THE EXTRA COSTS OF BEING POOR
Around 14 million people in the UK who live in poverty pay extra for a range of essential goods and services such as energy, loans, insurance and for buying items for their homes. These extra costs – the poverty premium – lock people in a cycle of poverty.
According to research from the Personal Finance Research Centre at University of Bristol, (‘Paying to be poor: the scale and nature of the Poverty Premium’ 2016), the poverty premium costs the average low income household £490 a year, but for more than one in ten of these households it costs at least £780.
And imagine having to pay around £300 a year more than other people for energy alone, just because you are poor. Add to that the higher costs of borrowing money, or having to buy household essentials through rent to own, as well as your daily bus fares costing more than a monthly pass because you don’t have the money to pay up front.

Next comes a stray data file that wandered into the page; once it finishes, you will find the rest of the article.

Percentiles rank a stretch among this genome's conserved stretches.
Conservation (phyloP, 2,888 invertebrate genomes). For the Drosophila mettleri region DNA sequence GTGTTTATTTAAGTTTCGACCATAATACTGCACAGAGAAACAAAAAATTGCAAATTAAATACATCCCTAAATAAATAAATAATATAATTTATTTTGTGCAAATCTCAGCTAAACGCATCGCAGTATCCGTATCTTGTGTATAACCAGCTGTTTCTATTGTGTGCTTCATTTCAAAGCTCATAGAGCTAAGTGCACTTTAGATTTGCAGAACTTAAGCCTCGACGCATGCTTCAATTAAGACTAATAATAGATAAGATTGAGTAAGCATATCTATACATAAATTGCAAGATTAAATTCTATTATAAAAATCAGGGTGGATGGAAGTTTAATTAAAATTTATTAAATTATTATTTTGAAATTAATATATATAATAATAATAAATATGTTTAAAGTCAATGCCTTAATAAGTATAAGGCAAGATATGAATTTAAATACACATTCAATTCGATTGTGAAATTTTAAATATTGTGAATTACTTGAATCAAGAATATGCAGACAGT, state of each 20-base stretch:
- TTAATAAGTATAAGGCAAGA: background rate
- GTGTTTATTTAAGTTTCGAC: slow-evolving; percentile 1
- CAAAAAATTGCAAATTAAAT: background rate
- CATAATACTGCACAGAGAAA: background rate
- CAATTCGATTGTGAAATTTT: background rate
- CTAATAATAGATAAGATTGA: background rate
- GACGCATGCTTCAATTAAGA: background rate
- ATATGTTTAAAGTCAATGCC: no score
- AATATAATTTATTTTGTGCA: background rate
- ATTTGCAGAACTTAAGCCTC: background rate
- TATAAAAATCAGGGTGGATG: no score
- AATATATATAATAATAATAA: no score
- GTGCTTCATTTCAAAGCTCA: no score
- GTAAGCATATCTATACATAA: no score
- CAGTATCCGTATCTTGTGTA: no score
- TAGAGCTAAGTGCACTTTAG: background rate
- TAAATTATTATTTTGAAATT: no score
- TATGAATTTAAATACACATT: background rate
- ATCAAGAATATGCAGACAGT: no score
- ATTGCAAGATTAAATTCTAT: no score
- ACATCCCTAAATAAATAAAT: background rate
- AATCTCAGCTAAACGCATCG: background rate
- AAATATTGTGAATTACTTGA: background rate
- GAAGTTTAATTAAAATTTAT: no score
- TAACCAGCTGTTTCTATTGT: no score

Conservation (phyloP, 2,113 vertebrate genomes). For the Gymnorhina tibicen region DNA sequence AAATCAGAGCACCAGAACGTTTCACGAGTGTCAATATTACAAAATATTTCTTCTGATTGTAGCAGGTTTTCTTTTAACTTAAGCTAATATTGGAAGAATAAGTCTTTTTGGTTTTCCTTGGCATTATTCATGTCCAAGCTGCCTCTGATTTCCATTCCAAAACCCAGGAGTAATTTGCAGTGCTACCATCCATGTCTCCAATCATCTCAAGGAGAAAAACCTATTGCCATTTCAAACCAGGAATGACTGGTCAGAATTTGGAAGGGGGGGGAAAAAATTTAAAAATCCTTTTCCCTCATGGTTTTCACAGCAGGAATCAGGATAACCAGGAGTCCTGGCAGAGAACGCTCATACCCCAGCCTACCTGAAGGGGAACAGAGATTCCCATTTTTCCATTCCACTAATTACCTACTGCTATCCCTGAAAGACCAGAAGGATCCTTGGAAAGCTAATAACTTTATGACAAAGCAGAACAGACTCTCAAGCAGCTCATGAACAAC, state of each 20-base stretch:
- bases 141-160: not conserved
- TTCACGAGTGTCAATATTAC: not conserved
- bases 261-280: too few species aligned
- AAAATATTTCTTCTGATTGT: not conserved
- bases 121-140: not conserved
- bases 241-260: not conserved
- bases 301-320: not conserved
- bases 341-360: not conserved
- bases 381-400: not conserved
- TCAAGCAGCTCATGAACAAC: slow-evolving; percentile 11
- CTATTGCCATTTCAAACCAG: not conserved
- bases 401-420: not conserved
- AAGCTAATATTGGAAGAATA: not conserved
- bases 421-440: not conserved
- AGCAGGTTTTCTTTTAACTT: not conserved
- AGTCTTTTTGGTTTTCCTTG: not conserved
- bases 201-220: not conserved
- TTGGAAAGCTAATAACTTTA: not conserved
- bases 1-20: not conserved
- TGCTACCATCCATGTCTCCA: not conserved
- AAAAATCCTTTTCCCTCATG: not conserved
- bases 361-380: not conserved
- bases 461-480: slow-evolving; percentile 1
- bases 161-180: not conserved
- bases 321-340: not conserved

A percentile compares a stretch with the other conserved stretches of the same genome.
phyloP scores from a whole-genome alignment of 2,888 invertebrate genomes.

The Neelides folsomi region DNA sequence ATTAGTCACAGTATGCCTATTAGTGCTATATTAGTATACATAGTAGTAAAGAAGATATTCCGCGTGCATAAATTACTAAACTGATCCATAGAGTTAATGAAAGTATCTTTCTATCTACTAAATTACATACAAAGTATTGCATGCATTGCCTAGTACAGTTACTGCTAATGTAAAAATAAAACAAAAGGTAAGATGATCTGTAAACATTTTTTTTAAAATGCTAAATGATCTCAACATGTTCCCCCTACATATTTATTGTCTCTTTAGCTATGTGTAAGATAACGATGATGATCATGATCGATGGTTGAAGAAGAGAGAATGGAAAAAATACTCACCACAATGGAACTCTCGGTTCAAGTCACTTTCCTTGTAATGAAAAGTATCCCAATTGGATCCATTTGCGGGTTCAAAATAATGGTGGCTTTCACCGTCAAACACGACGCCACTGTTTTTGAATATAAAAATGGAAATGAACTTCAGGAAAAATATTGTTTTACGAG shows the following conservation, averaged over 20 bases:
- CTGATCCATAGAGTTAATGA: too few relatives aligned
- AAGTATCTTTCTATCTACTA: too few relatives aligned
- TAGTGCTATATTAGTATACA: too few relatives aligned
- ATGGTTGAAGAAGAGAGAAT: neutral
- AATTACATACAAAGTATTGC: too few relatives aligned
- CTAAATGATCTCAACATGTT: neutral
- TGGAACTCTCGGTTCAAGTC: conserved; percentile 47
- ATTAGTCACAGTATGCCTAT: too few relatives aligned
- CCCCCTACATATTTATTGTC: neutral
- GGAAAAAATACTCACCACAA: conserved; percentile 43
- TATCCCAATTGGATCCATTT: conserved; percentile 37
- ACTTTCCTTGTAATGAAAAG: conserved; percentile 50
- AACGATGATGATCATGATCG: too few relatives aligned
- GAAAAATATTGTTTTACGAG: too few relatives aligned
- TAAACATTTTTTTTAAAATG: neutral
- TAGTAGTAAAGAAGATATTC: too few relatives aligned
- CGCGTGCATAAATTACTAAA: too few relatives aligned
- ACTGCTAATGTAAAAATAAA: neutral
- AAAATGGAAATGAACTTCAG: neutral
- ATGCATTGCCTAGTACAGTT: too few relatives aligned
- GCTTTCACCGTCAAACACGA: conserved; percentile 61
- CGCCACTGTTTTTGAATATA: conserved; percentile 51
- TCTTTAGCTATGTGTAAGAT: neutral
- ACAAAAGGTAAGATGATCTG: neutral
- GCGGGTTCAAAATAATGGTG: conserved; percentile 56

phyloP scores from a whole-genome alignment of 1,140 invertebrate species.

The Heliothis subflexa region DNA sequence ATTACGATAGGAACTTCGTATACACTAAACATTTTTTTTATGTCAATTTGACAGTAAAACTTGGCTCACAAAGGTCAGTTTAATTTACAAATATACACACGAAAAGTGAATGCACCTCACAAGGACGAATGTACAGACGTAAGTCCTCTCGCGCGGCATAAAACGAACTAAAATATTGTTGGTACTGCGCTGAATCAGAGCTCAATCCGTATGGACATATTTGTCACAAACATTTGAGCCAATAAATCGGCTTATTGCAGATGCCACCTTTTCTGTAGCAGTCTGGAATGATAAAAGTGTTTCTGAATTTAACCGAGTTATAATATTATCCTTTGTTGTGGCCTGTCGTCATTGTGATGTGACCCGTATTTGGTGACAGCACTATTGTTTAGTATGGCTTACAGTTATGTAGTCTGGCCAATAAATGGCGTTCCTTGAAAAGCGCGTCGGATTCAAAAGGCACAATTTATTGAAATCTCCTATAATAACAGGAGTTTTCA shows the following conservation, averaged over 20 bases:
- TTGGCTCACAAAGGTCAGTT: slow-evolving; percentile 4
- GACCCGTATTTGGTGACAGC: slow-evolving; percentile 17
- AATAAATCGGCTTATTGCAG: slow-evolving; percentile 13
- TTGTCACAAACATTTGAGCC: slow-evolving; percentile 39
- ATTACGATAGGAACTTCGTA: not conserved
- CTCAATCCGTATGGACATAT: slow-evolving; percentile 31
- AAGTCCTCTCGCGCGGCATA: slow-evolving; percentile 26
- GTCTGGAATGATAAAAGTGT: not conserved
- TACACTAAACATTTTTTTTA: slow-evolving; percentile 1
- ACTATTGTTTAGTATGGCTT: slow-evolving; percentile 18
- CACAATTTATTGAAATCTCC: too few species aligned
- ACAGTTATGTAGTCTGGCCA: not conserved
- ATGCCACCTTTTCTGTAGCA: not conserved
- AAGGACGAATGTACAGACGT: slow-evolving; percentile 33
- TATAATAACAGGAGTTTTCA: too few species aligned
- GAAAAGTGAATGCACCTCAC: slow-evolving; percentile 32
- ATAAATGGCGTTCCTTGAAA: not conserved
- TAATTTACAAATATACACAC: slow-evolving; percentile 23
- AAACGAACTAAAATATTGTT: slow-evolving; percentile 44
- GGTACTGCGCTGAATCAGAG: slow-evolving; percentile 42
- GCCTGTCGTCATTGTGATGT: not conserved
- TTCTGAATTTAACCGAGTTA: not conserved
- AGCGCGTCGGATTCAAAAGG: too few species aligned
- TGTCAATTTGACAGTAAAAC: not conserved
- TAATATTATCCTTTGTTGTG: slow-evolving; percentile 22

We estimate up to three quarters of people on low incomes in the UK are likely to be paying extra to a range of providers simply because they are too poor to benefit from the best deals. That’s the poverty premium.
It doesn’t sound fair and it isn’t, but it doesn’t have to be this way. Products and services can be redesigned to meet the needs of everyone.